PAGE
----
“These guidelines are a major step forward in identifying real solutions to tackle the issue of distracted driving for drivers of all ages,” said LaHood, who has made distracted driving the marquee issue of his tenure as secretary.
Federal statistics show that 5,474 people died and an estimated 448,000 were injured in 2009 in crashes in which distracted driving played a role. Research has shown that drivers using hand-held devices are four times more likely to get into a serious crash, and that hands-free cellphones aren’t much safer because just talking on the phone reduces the brain power focused on driving by 37 percent.
The new federal guidelines, published Thursday in the Federal Register and subject to a 60-day period of public comment, recommend that manufacturers make it impossible for drivers to perform many functions while a vehicle is in motion, including: to send or look at text messages; browse the Internet; tweet or use social media such as Facebook; enter information in navigation systems; enter 10-digit phone numbers; or receive any type of text information of more than 30 characters unrelated to driving.
“The devil’s in the details,” said Robert Strassburger, vice president for vehicle safety at the Alliance of Automobile Manufacturers, as he awaited release of the 177-page guidelines.
But Strassburger said automakers have been eager to add distracted-driving safety features to electronic devices they install in vehicles. He said the industry is committed to “the two-second rule.”
“Basically, any task behind the wheel that takes more than two seconds to complete or can’t be completed in a couple of brief chunks would be locked out or would be prohibited,” Strassburger said.
His alliance put out a formal statement in advance of the release of the guidelines, pointing out that the industry has been working under an evolving set of self-imposed electronics guidelines for a decade.
“This is a case of automakers getting caught doing something right,” the statement said.
It said the industry has sought to balance consumer demand with safety.
“Consumers expect to have access to new technology, so integrating and adapting this technology to enable safe driving is the solution,” the alliance said in the statement.
The National Highway Traffic Safety Administration (NHTSA) will hold hearings on the proposed guidelines next month in Washington, Chicago and Los Angeles.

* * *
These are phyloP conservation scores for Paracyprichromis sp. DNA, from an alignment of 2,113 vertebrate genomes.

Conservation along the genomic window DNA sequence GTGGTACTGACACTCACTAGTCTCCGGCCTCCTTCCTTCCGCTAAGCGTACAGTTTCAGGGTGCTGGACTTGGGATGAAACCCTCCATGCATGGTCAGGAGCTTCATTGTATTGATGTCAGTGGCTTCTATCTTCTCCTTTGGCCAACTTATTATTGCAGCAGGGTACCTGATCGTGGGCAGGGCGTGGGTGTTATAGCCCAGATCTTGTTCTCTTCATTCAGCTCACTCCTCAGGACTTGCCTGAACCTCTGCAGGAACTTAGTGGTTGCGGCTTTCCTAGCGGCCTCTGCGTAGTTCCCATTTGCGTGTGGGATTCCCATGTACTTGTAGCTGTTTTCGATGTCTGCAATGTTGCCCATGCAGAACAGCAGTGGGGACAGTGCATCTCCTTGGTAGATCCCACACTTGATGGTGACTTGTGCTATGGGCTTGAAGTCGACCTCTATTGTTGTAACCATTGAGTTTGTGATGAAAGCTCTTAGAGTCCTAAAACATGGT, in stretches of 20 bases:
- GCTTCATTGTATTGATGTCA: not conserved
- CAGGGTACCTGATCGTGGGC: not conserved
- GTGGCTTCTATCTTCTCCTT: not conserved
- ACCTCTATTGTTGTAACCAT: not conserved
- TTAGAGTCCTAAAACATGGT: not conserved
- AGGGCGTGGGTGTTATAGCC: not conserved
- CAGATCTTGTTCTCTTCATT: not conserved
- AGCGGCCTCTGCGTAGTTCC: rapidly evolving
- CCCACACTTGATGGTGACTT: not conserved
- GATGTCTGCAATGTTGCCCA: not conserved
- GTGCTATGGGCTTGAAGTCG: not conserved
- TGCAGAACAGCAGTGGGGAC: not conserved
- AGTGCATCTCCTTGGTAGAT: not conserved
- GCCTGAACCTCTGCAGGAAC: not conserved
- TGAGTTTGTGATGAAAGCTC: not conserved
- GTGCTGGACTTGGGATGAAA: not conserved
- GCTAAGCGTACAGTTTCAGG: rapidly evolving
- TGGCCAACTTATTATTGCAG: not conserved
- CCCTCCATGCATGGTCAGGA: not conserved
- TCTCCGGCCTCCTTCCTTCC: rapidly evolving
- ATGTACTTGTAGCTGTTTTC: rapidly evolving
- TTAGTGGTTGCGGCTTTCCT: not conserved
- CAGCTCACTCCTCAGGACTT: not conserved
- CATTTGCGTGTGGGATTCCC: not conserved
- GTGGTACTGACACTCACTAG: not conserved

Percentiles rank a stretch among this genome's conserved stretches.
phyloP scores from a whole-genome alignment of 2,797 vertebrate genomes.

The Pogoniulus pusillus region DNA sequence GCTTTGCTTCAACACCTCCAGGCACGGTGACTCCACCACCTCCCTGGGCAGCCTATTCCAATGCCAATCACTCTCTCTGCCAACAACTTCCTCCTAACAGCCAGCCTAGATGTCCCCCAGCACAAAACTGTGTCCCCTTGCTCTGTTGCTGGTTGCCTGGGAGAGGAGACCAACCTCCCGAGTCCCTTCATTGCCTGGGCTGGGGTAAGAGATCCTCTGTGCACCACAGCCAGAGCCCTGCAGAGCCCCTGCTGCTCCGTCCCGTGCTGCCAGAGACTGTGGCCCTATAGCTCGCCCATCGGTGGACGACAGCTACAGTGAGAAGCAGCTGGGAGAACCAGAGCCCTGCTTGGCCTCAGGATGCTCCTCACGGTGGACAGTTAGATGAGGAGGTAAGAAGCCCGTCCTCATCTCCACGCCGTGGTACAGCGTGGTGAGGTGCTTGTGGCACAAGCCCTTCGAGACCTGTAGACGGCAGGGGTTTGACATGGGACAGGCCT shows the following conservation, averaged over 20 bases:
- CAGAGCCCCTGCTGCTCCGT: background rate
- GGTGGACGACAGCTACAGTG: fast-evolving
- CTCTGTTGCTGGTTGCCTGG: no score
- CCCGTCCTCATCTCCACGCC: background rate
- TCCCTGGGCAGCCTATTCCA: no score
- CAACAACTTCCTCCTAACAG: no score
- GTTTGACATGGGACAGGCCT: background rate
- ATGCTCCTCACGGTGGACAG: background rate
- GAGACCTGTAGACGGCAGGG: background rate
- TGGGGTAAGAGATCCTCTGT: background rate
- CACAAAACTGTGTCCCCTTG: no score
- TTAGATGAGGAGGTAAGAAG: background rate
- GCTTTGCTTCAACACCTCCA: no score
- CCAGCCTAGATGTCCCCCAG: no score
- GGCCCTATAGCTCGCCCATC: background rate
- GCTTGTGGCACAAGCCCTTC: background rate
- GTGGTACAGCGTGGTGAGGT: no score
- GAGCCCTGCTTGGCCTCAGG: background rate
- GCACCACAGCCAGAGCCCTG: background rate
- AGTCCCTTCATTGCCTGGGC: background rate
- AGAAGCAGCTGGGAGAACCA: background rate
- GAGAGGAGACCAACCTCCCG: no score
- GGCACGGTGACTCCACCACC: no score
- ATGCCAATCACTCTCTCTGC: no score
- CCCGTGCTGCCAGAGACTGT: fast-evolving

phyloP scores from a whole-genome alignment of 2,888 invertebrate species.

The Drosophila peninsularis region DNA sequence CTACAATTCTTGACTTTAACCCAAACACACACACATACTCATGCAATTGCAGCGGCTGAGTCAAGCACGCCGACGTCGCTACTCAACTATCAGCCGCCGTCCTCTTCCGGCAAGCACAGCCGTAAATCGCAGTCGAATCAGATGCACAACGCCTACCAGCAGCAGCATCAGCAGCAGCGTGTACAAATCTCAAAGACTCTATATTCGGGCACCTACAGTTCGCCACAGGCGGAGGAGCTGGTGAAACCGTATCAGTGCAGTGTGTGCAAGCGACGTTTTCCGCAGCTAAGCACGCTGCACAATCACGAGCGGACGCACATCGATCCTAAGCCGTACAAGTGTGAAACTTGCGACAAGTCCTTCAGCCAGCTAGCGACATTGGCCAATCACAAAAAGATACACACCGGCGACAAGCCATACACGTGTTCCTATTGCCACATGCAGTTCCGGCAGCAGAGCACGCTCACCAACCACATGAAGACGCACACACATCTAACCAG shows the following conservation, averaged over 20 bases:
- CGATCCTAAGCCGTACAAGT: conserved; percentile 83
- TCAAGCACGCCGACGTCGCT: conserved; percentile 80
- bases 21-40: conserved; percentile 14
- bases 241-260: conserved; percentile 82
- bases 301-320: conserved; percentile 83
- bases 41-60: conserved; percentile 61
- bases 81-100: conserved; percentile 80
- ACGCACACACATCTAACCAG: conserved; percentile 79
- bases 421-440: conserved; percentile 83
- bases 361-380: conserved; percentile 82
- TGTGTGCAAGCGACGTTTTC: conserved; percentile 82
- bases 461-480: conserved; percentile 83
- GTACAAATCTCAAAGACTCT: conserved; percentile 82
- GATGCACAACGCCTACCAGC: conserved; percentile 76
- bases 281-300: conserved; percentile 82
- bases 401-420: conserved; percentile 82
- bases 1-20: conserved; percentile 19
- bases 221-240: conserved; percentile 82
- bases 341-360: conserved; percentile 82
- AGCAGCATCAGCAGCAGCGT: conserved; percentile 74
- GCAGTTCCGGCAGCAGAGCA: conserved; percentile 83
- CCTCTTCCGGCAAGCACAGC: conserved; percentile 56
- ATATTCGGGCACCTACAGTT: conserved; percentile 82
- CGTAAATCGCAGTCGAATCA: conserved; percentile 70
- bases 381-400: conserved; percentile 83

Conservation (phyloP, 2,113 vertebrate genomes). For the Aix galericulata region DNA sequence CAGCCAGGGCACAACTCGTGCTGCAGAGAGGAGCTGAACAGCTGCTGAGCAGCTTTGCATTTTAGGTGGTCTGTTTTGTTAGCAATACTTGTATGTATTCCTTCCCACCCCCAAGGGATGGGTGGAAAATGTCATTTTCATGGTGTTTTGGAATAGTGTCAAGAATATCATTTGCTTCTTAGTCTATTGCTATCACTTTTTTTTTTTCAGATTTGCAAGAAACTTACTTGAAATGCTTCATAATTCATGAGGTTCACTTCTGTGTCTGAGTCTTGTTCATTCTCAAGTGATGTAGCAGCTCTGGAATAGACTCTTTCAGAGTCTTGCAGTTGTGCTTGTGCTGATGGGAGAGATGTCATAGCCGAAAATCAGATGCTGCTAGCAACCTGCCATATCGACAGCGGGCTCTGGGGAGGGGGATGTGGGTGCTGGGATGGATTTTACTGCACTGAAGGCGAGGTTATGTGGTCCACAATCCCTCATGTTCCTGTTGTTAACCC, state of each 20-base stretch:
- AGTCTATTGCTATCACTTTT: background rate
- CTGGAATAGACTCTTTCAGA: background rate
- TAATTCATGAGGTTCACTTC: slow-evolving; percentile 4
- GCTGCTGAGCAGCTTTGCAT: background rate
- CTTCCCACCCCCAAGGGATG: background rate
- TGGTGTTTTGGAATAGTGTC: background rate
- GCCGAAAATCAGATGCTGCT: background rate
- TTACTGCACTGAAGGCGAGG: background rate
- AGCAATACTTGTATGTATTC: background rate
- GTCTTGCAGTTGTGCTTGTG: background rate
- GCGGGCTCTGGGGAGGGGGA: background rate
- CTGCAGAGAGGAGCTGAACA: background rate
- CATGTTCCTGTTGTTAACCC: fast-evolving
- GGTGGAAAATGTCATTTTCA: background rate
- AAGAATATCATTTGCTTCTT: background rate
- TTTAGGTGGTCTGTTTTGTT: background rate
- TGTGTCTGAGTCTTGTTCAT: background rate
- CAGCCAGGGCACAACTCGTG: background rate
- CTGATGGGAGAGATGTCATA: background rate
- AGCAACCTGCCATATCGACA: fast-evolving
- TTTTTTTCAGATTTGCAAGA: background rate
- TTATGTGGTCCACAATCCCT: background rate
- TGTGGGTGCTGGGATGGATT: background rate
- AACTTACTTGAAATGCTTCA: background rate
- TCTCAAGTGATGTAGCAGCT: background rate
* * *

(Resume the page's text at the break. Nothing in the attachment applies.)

Under the guidelines, passenger use of electronic devices would not be restricted, although no one could enter a new address in a factory-installed GPS unit unless the vehicle was stopped.
“GPS is a technology that supports the driver,” said NHTSA Administrator David Strickland. “Remember, before GPS, what were people doing? Holding up maps with one hand and trying to look at a map while trying to drive. We think that is a much more dangerous situation.”
Technology has been developed by several private companies that would allow car makers to restrict driver use of electronics. Strickland said his agency had not determined how much it would cost to add those features on factory-installed devices.
Many new vehicles already come with restricted electronic equipment, such as navigation devices that won’t allow a driver to enter a destination unless the car is stopped.
Barbara Harsha, executive director of the the Governors Highway Safety Association, a coalition of state safety officials, called the guidelines a good first step.
“DOT is on the right path,” Harsha said. “We particularly like the guideline for disabling devices that text and surf the Internet.”
The federal government has the authority to issue safety guidelines or mandates for auto manufacturers. If the guidelines were to apply to non-factory items — smartphones, tablets or other devices — it would fall to state governments to impose any restrictions.
LaHood has used the bully pulpit to get states to pass laws restricting cellphone calls and text messaging, and in the past federal authorities have imposed their will on issues like blood-alcohol levels and seat belts by threatening to withhold federal funds from non-compliant states.
“It gives the states that haven’t passed laws yet the momentum,” LaHood said.